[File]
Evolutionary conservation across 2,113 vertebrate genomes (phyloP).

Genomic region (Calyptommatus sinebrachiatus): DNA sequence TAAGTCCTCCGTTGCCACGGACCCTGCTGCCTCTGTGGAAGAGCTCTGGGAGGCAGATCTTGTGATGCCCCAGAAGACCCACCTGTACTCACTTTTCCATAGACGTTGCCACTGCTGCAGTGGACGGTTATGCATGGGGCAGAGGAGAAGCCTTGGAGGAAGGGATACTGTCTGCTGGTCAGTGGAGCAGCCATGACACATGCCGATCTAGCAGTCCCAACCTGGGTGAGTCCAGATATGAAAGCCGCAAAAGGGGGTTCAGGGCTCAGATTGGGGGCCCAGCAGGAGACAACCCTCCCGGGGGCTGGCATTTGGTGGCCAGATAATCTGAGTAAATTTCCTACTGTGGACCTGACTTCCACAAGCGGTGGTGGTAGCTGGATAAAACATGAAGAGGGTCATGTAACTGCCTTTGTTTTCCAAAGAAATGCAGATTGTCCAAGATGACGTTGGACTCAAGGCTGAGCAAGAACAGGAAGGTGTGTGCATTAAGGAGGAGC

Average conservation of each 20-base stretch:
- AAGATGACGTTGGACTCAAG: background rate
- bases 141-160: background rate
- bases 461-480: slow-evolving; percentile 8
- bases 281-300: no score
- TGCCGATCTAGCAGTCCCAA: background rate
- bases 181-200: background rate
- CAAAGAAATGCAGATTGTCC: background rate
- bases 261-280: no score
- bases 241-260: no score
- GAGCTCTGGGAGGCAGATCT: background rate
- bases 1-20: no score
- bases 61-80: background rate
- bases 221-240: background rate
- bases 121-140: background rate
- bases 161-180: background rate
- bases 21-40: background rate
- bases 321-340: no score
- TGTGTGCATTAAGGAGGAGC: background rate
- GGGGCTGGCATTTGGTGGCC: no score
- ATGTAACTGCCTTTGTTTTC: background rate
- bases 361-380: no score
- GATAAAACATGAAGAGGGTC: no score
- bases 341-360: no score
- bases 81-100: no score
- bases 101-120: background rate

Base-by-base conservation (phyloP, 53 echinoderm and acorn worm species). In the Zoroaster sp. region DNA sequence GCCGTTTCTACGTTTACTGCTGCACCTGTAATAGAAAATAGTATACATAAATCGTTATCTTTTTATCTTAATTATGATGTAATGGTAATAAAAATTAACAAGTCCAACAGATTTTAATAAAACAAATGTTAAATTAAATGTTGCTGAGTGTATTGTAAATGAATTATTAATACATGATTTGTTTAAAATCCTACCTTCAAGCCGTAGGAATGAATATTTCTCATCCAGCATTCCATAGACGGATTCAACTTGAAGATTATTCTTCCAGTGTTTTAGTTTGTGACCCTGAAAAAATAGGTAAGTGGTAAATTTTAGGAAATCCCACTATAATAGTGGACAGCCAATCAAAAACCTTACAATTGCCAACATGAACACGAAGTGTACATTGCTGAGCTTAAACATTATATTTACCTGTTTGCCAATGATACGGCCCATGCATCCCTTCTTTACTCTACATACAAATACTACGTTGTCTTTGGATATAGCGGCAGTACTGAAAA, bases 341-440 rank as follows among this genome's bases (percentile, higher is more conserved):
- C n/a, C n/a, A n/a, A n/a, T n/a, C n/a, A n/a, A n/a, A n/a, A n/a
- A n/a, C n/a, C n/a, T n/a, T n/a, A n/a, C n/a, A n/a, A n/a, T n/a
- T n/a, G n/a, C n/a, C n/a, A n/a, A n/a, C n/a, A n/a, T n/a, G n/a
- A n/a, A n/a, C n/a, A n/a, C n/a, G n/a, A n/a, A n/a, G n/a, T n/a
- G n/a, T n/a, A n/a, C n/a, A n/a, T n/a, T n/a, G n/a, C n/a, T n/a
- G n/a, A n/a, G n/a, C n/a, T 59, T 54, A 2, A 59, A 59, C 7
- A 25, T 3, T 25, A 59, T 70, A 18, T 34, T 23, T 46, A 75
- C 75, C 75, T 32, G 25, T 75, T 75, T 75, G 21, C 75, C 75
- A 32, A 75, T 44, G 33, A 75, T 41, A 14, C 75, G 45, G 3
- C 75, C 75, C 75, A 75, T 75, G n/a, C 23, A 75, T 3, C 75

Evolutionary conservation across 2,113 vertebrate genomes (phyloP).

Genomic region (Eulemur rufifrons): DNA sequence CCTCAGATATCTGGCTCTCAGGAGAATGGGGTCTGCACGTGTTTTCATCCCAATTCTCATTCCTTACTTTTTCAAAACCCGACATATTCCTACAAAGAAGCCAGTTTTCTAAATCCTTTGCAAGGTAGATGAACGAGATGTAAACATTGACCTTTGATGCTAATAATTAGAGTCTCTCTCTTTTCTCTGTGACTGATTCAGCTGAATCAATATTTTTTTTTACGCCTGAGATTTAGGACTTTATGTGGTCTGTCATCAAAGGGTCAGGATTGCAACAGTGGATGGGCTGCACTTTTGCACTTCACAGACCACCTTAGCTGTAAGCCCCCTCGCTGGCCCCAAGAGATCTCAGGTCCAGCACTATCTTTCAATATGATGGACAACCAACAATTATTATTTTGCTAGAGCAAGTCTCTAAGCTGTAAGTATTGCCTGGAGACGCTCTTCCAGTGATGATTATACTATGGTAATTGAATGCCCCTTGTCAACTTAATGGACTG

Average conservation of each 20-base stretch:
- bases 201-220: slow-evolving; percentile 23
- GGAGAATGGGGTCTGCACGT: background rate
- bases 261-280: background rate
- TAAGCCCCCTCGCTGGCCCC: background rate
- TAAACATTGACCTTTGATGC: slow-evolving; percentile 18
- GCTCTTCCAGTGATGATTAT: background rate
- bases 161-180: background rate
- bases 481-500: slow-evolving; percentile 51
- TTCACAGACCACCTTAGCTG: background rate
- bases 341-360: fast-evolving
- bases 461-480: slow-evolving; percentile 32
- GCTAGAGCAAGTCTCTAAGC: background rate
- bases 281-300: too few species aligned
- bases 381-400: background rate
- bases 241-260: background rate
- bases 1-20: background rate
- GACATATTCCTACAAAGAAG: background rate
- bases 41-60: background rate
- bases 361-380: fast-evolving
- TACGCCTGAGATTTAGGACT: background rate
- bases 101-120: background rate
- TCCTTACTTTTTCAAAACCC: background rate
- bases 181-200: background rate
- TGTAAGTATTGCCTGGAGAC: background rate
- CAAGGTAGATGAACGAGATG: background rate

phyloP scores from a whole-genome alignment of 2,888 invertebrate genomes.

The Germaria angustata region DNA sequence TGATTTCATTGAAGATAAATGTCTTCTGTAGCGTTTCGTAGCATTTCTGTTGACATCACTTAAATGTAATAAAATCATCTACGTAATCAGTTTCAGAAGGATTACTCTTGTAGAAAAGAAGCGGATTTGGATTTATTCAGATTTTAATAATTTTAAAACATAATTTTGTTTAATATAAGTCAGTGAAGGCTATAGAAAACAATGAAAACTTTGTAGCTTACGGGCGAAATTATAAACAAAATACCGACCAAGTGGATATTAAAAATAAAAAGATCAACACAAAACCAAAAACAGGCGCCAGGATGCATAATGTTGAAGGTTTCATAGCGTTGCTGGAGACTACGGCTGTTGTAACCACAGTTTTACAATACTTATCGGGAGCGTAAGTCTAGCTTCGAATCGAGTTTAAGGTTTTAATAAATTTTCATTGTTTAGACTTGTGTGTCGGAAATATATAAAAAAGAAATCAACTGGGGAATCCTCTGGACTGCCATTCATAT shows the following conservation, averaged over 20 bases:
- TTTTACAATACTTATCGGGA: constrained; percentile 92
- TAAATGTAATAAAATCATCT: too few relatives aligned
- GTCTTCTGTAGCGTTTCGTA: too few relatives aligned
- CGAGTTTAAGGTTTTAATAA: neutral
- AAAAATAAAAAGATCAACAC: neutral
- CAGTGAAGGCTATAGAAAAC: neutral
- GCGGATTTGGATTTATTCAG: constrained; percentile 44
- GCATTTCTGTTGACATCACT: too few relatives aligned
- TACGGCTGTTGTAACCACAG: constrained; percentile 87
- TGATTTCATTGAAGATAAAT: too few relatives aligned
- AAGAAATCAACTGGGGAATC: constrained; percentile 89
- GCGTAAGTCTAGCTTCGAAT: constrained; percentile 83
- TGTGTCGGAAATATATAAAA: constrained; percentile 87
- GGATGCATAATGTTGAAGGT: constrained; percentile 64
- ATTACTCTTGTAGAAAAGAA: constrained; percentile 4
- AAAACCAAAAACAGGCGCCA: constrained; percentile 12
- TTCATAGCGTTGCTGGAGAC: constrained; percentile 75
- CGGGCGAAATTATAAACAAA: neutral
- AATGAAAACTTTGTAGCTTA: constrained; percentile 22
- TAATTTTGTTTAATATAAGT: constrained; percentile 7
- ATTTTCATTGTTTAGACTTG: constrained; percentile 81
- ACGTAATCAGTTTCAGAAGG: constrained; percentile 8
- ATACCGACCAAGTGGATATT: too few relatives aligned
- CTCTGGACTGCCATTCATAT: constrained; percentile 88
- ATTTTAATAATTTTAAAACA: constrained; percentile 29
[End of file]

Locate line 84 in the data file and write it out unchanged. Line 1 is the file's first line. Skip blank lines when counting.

- ATTACTCTTGTAGAAAAGAA: constrained; percentile 4